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Does Forest Loss Increase Human Disease? Evidence from Nigeria

Julia Berazneva and Tanya Byker

American Economic Review, 2017, vol. 107, issue 5, 516-21

Abstract: We examine the impact of forest loss on three infectious diseases attributed to modifiable environmental factors in the last decade in Nigeria. Geolinking a new high-resolution dataset of global forest change to child-level health data from the Nigeria Demographic and Health Surveys from 2008 and 2013, we find that forest loss significantly increases the incidence of malaria, though it does not affect the incidence of diarrhea and respiratory diseases. The impact of forest loss on malaria is large and the dynamic pattern of the impact suggests a temporary ecological disturbance consistent with findings in the tropical medicine literature.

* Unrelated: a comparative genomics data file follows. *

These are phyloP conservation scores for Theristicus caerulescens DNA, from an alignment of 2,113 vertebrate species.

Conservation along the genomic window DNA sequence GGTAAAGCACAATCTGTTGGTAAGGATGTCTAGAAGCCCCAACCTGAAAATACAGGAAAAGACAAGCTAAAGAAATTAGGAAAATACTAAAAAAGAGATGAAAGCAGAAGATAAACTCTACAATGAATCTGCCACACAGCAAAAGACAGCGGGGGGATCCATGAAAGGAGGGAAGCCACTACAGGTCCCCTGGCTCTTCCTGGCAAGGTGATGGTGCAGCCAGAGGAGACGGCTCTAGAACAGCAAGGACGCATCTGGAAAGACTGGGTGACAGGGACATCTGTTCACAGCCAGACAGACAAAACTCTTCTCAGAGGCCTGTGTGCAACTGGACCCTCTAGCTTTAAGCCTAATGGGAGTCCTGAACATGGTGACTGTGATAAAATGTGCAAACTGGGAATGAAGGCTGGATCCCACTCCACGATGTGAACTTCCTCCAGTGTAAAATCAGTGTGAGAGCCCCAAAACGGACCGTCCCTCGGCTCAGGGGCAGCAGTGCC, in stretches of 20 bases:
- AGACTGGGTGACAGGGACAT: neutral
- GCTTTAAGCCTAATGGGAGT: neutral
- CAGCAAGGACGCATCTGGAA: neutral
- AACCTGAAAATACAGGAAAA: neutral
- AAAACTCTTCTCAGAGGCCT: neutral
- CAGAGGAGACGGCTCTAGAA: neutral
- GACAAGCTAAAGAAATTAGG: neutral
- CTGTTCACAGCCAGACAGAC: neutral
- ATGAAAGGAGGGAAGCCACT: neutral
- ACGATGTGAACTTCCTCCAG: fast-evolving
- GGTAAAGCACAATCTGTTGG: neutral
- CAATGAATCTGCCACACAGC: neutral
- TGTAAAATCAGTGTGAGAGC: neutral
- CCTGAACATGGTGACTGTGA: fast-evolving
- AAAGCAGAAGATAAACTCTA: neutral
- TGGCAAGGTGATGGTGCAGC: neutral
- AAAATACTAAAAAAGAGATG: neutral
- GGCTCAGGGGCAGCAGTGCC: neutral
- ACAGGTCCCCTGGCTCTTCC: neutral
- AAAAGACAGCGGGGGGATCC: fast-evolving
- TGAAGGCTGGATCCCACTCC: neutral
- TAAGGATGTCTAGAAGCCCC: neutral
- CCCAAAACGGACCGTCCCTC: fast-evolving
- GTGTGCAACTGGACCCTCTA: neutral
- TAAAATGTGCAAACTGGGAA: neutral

JEL-codes: I12 I15 J13 O13 O15 Q23 (search for similar items in EconPapers)
Date: 2017
Note: DOI: 10.1257/aer.p20171132
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Handle: RePEc:aea:aecrev:v:107:y:2017:i:5:p:516-21